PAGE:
The federal government has to work with and not against opposition-run provinces to build inter-provincial consensus on major issues. While the central government can enact laws and take reform measures, their enforcement requires the consent of all provinces. The role of the military is another crucial area that needs agreement. A firm popular consensus already exists that elected representatives should be in charge of governance. This indicates the delegitimisation of military intervention in politics and governance in public eyes. But political leaders must also embrace this consensus and not seek to drag the army into politics to fight their battles. The military too should respect the principle of civilian supremacy even though on security policy it will continue to have a significant voice. This civil-military rebalancing of power will help to promote political stability.
Education: No issue is more consequential to a secure and prosperous Pakistan than the coverage and quality of education available to our children. Yet the facts remain grim.
Pakistan has the world’s second highest number of children out of school — 22.8 million. Twelve million are girls. It means 44 per cent of children aged five to 16 years do not go to school. This violates the constitutional obligation set out in Article 25A that enjoins the state to “provide free and compulsory education to all children of the age of five to 16 years”. Of those who go to school drop-out rates are high.
All this is the result of decades of neglect and chronic underspending on education by successive governments. At 2.6pc of GDP, this is among the lowest in South Asia. Just 14 of 195 countries spend less on education than Pakistan.
Given Pakistan’s demographic profile, young people face a jobless and hopeless future unless the scale and quality of education is expanded. This should spur the country’s leaders into treating education as a national emergency. Pakistan needs champions of reform not champions of vacuous rhetoric on education.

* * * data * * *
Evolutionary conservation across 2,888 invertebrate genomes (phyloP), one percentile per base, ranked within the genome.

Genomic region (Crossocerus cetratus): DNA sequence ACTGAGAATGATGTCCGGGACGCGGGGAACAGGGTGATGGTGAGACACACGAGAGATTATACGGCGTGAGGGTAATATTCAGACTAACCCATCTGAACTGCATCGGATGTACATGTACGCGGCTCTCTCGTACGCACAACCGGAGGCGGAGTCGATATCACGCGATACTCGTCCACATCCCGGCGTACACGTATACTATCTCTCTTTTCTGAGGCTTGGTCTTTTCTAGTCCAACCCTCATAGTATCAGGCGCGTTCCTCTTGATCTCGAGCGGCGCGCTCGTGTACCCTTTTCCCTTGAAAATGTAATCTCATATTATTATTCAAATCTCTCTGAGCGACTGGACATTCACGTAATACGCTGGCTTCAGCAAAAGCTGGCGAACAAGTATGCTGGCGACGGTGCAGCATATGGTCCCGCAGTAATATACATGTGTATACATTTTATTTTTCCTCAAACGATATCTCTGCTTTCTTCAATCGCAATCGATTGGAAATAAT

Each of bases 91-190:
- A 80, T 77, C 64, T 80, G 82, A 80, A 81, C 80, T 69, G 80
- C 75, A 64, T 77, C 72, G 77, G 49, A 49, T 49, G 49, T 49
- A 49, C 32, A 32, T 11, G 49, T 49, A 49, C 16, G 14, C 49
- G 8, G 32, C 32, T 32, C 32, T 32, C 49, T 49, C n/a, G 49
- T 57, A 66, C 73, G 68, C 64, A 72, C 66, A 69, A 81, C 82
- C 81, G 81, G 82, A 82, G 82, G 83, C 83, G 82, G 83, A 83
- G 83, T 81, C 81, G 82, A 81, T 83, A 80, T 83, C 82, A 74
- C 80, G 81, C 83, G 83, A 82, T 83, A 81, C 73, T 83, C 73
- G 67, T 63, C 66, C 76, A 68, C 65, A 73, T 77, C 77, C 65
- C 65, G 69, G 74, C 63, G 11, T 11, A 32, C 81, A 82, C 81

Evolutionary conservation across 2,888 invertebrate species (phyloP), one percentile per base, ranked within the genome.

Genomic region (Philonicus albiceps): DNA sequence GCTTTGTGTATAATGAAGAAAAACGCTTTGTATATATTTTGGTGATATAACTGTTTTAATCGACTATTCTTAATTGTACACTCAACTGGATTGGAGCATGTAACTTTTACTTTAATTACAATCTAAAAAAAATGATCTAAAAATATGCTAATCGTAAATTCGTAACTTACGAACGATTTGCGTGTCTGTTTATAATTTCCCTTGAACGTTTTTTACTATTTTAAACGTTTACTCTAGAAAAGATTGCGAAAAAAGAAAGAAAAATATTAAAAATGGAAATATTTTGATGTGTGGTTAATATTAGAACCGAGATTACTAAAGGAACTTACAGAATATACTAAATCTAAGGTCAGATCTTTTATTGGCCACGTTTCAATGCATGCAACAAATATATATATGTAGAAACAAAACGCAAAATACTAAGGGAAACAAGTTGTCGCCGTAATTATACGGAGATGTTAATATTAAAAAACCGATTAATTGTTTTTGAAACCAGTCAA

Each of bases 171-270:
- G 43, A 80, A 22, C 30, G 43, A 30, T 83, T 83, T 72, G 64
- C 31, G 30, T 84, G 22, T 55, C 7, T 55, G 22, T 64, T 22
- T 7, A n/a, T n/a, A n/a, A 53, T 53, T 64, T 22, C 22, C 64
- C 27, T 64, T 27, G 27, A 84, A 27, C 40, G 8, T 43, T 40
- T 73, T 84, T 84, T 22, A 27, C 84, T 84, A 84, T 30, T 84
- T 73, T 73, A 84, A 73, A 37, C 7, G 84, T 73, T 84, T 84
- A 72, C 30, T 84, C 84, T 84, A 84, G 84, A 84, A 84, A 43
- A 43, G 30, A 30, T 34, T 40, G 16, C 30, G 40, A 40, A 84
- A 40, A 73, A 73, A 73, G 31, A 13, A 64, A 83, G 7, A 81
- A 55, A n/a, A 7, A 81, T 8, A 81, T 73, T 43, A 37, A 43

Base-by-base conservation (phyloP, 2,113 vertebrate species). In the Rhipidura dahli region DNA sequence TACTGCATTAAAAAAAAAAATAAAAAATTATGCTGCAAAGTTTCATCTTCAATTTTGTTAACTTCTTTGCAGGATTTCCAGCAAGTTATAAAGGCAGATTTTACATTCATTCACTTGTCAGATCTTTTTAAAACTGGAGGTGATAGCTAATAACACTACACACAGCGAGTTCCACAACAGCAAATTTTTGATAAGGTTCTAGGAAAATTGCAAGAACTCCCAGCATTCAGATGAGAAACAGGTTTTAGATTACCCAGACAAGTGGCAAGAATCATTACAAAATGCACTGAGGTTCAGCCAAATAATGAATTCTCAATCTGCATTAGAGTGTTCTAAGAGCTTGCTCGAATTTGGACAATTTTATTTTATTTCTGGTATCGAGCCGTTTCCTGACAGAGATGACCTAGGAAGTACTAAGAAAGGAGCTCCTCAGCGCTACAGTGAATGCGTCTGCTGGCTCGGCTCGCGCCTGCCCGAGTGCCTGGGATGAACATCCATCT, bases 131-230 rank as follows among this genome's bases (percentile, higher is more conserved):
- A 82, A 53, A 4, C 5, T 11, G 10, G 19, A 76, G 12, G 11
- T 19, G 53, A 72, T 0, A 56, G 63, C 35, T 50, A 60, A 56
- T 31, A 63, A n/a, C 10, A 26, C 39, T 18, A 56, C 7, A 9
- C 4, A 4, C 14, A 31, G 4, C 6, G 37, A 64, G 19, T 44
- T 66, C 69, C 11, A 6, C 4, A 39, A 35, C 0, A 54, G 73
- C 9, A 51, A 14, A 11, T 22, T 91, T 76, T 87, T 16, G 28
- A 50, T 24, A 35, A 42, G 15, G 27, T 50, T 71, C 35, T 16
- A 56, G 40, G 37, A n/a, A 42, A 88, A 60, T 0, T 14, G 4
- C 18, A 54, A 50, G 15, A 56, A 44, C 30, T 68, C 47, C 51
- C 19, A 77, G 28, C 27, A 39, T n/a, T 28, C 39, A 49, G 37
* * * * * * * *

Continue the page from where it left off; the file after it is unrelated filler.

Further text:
Population planning: Pakistan’s population of over 224m makes it the the world’s fifth most populous nation. In 2040, the population is projected to reach 302m. The annual growth rate of 2pc is among the highest in the region. This has far-reaching economic and social consequences. Yet this pivotal issue rarely figures in any government’s priorities. The demographic structure, with youth constituting 64pc of the population under 30, means almost 4m young people join the working age population every year. This in turn requires 1.4m new jobs to be created annually, according to a UNDP report.
The confluence of demographics, economic stagnation and persisting education and gender gaps confronts Pakistan with the spectre of social instability even social breakdown in the decades ahead if consensus is not forged on population control measures.
These fundamental issues among other critical ones, including water scarcity and climate change, will determine Pakistan’s fate and fortunes. They represent tests of leadership for all the country’s political players. Can they rise above their narrow interests and defy the widespread perception that Pakistan is a state bereft of statesmen?
(The writer is a former ambassador to the US, UK & UN.)